Lord Kitchener, who held this view, was of immense authority and public popularity. The paramount military objective at that stage, he held, was to keep Russia in the war (the Zionists wanted Russia's destruction and so informed the Vigorous Protestants). Lord Kitchener was sent to Russia by Mr. Asquith in June 1916. The cruiser Hampshire, and Lord Kitchener in it, vanished. Good authorities concur that he was the one man who might have sustained Russia. A formidable obstacle, both to the world-revolution there and to the Zionist enterprise, disappeared. Probably Zionism could not have been foisted on the West, had he lived. I remember that the soldiers on the Western Front, when they heard the news, felt that they had lost a major battle. Their intuition was truer than they knew.
After that only Asquith, Robertson, Haig and the Jews of England stood between Zionism and its goal. The circle of intrigue widened. The Times and Sunday Times joined the Manchester Guardian in its enthusiasm for Zionism, and in or around the Cabinet new men added themselves to Balfour and Lloyd George. Lord Milner (about to join it) announced that “if the Arabs think that Palestine will become an Arab country they are much mistaken”; at that moment Colonel Lawrence was rousing the Arabs to revolt against an enemy of the Allies, the Turk. Mr. Philip Kerr (Later Lord Lothian, at that time Mr. Lloyd George's amanuensis) decided that “a Jewish Palestine” must come out of the chastisement of “the mad dog in Berlin” (as the Kaiser was depicted to “the mob”). Sir Mark Sykes, Chief Secretary of the War Cabinet, was “one of our greatest finds” (Dr. Weizmann), and broadened the idea into “the liberation of the Jews, the Arabs and the Armenians.”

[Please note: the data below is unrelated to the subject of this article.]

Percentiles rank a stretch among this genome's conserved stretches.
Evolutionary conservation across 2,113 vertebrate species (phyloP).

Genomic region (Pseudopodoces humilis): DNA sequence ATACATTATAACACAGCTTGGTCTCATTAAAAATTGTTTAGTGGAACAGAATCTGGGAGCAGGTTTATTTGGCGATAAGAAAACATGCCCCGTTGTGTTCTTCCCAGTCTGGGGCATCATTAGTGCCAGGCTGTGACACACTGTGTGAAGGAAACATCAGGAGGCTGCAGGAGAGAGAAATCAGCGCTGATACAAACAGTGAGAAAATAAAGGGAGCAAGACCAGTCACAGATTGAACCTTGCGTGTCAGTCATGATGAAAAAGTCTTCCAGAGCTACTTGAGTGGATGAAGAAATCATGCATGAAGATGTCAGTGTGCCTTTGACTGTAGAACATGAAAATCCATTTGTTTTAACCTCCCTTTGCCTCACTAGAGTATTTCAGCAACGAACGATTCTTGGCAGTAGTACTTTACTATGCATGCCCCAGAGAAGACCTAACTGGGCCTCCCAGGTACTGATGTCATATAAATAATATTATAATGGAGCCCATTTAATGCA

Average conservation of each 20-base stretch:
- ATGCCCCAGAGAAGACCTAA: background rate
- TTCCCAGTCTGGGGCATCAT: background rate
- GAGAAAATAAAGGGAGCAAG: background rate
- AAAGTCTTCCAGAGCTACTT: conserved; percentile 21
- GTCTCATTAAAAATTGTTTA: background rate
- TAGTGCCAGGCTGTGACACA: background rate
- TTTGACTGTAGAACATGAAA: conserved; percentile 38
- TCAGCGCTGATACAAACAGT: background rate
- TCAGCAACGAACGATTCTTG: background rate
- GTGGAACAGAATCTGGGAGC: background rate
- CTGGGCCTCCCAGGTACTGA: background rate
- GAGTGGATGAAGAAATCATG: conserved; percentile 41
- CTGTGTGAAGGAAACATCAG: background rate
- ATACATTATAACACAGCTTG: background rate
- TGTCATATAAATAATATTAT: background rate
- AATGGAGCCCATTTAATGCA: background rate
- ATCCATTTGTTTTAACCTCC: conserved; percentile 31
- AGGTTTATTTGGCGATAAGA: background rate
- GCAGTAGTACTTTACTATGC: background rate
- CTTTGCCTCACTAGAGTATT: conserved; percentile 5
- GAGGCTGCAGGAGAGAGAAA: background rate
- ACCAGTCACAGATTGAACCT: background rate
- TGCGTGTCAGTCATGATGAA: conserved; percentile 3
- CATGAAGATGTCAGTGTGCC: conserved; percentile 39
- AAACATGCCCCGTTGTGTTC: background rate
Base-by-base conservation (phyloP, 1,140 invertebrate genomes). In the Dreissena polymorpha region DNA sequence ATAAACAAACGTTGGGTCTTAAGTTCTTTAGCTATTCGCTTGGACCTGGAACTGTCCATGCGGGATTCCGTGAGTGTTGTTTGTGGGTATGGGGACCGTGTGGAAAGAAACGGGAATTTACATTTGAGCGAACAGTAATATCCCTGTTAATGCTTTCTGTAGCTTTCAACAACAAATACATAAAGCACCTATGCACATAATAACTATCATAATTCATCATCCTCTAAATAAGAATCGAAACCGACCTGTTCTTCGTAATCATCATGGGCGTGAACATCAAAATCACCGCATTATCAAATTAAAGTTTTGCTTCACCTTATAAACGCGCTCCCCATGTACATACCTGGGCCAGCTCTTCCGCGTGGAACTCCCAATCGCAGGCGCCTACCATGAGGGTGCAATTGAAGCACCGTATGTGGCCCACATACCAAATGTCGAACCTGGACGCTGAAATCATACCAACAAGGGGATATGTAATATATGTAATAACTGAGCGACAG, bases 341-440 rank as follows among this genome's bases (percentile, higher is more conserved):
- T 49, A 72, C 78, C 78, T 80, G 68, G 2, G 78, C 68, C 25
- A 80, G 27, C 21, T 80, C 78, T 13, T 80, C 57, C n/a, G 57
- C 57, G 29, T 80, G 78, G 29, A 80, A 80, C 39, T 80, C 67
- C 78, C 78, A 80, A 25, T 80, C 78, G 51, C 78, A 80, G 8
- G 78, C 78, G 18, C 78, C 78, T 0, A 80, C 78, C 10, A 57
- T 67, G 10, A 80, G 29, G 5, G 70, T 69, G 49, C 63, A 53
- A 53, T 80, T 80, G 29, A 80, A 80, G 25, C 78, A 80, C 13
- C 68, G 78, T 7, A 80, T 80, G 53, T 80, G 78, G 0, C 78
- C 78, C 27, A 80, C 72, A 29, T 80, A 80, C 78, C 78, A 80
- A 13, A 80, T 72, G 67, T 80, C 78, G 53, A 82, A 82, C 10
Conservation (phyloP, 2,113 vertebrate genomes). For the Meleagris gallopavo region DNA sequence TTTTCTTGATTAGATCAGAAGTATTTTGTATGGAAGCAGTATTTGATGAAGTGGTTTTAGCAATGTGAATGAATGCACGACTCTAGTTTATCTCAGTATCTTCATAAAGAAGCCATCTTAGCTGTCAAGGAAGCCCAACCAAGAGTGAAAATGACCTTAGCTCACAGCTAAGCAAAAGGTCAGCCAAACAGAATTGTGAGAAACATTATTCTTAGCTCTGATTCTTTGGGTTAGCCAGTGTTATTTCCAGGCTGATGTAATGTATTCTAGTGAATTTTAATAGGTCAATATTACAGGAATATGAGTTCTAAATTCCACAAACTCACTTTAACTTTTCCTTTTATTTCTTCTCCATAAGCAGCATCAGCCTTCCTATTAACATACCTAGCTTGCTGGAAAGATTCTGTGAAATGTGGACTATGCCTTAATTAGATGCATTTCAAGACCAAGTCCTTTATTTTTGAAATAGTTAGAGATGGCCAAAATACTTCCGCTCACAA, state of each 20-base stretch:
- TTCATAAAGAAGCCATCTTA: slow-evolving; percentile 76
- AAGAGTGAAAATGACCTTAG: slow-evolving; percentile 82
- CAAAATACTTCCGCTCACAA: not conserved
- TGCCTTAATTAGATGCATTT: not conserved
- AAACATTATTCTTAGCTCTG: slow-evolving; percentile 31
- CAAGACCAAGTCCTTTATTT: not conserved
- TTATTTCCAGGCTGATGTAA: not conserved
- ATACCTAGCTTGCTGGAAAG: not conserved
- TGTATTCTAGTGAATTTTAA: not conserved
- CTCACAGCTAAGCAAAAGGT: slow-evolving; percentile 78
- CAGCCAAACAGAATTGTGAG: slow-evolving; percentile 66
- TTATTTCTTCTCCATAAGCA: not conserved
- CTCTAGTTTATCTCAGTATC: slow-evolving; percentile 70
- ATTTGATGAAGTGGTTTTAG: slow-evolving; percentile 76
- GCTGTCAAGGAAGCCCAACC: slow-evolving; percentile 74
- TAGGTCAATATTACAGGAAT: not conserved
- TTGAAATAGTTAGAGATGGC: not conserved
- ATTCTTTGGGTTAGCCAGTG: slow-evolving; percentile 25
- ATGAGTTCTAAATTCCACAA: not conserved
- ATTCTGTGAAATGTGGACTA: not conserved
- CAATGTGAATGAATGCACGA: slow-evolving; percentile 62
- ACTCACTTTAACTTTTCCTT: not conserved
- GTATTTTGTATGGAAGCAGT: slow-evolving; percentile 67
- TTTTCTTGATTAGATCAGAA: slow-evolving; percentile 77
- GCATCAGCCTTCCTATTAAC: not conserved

By means of such false suggestions is “the multitude” ever and again “persuaded.” The Arabs and Armenians were where they always had been and did not aspire to be removed elsewhither. The Jews in Europe were as free or unfree as other men; the Jews of Palestine had demonstrated their eagerness to go to Uganda, the Jews of Europe and America wanted to stay where they were, and only the Judaized Khazars of Russia, under their Talmudic directors, wanted possession of Palestine. Sir Mark's invention of this formula was one more misfortune for posterity, for it implied that the Palestinian adventure was but one of several, all akin. Unlike the other Vigorous Protestants, he was an expert in Middle Eastern affairs and must have known better.
Another recruit, Lord Robert Cecil, also used this deceptive formula, “Arabia for the Arabs, Judea for the Jews, Armenia for the Armenians” (Armenian liberation was quite lost sight of in the later events), and his case also is curious, for statesmanship is inborn in the Cecils. Zionism had strange power to produce aberrations in wise men. Mr. Balfour (a half Cecil) had a Cecilian wisdom in other matters; he produced a paper on the reorganization of Europe after the war which stands today as a model of prudent statesmanship, whereas in the question of Zionism he was as a man drugged.
Lord Cecil's case is similarly unaccountable. I remember a lecture he gave in Berlin (in the 1930's) about the League of Nations. Tall, stooped, hawk-visaged, ancestrally gifted, he uttered warnings about the future as from some mountain-top of revelation, and sepulchrally invoked “the Hebrew prophets.” As a young journalist I was much impressed without comprehending what he meant. Today, when I have learned a little, it is still mysterious to me; if Jeremiah, for instance, was anything he was an anti-Zionist.
Yet Dr. Weizmann says specifically of Lord Robert, “To him the re-establishment of a Jewish Homeland in Palestine and the organization of the world in a great federation were complementary features of the next step in the management of human affairs … One of the founders of the League of Nations, he considered the Jewish Homeland to be of equal importance with the League itself.”